The qualities acquired by the soul in the course of its descent through the spheres are thus described:

“and in its descent, not only does it [the soul] assume the aforesaid new sheath of matter from these luminous bodies, but it receives there the different faculties it must exercise throughout its sojourn in the body. From Saturn it acquires reason and understanding, or what is called the logical and contemplative faculty; from Jupiter it receives the power to act, or executive power; Mars gives it the valour required for enterprise, and a burning zeal; from the Sun it receives the senses and the power of invention, that make it feel and imagine; Venus moves it with desires; from the sphere of Mercury it takes the power to express and enunciate what it thinks and feels; finally, from the sphere of the Moon, it acquires the strength needed to propagate by the generation and increase of bodies. This lunar sphere, which is last and lowest with respect to divine bodies, is first and highest with respect to earthly bodies. This lunar body, as it were the sediment of celestial matter, at the same time is found to be the purest substance of animal matter.” (Ch.XIl)

This teaching underlies the practice of genethliacal astrology as it was originally conceived. In the nativity the ‘Chaldeans’ saw a chart of the astral bodies, as the journey through the planetary spheres had structured them. Correctly interpreted, this chart would reveal the native’s constituent parts, material or more subtle. It would speak of his daimon, the guardian angel who would accompany him on his voyage here below and watch over the fulfillment of his fate.[5] It would describe, therefore, the earthly existence which had devolved upon him.

The Geocentric System

Beyond the threshold of the world stands the firmament (from the Latin firmamentum: pillar, support), the vault of heaven, pillar of the stars, named ‘sphere of the fixed stars’. The Earth, or rather the observer is located at the centre. The Moon is the nearest planet. She receives and transmits to the observer the action of all the other celestial agencies. Then, from the nearest planet to the furthest: Mercury, Venus, Sun, Mars, Jupiter, Saturn.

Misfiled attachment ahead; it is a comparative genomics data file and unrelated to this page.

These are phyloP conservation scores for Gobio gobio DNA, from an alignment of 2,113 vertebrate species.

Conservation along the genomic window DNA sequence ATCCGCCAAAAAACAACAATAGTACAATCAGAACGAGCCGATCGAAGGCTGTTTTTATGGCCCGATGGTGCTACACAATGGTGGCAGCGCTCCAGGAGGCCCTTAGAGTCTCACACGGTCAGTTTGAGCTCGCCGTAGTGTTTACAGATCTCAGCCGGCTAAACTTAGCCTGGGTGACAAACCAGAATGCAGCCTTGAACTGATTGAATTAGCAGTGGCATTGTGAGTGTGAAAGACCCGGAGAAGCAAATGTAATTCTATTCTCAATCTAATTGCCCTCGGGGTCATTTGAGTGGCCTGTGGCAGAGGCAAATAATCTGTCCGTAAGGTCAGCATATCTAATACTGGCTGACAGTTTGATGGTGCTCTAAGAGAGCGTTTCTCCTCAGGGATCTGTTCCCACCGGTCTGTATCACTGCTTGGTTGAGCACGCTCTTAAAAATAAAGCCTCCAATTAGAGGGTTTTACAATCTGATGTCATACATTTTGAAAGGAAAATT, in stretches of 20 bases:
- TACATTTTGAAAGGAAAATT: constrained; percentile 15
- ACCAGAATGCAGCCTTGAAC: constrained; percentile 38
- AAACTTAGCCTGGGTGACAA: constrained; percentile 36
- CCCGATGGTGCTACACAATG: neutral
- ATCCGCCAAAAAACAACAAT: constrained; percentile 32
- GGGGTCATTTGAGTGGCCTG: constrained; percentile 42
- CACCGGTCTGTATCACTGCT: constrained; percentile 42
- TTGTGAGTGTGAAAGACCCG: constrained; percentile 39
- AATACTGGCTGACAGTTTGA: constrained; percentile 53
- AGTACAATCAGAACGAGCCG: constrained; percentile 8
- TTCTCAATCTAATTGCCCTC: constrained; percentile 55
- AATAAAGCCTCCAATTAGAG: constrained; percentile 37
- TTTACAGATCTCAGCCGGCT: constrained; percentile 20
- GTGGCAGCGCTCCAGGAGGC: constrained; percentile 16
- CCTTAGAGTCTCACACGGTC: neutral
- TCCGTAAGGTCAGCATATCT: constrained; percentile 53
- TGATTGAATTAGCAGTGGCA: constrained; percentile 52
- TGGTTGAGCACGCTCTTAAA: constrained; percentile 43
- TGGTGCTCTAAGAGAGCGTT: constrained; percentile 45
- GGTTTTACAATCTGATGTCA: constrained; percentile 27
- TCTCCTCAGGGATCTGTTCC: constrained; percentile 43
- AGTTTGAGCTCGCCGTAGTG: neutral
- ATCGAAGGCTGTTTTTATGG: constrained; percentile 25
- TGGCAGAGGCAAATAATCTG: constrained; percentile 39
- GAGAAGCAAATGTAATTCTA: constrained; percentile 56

The Ascension of The Soul

The Poimandres, first treatise of the Corpus Hermeticum, reveals what happens at death and after death. In order to return in pristine purity to the divine, the soul must effect a divestment, in reverse order, of the astral raiment it has donned. The soul first quits the material element encountered in the last place, namely the stuff of nature, that is the body furnished by nature. In the last place it quits the first material element encountered in its fall, namely the astral vestment of the highest sphere. Death entails a sequence of effects:

  • the body is consigned to dissolution, and the visible form disappears;
  • the temperament (subject in each case to the individual blend of the four elements), henceforth inert, is consigned to the personal daimon (the guardian angel which, at birth, takes charge of the newborn);
  • the bodily senses return to their respective planetary sources.
  • ire and lust, irrational passions, revert to unreasoning nature.

After this first divestment, the soul begins its ascension. Soaring upward through the armature of spheres, it casts off at each station the passion assumed there in the course of its descent: at the 1st station (Moon), the faculty of increase and decrease; at the 2nd (Mercury), malice and cunning; at the 3rd (Venus), the illusion of desire; at the 4th (Sun), the passion for command; at the 5th (Mars), audacity and temerity; at the 6th (Jupiter), the lust for wealth; at the 7th (Saturn), the falsehood that ensnares.

“And thereupon, stripped of the vestments generated by the armature of spheres, the logos enters the ogdoadic essence (the 8th heaven, of pure ether, pure light), having nought now save its own power.” (Corpus Hermeticum I,26).

But it mounts yet higher, to the very Powers divine who reside above the ogdoadic essence. It becomes in turn a Power, and enters into God.

“For such is the blessed consummation for those possessed of gnosis: to become God.” (Corpus Hermeticum I,26).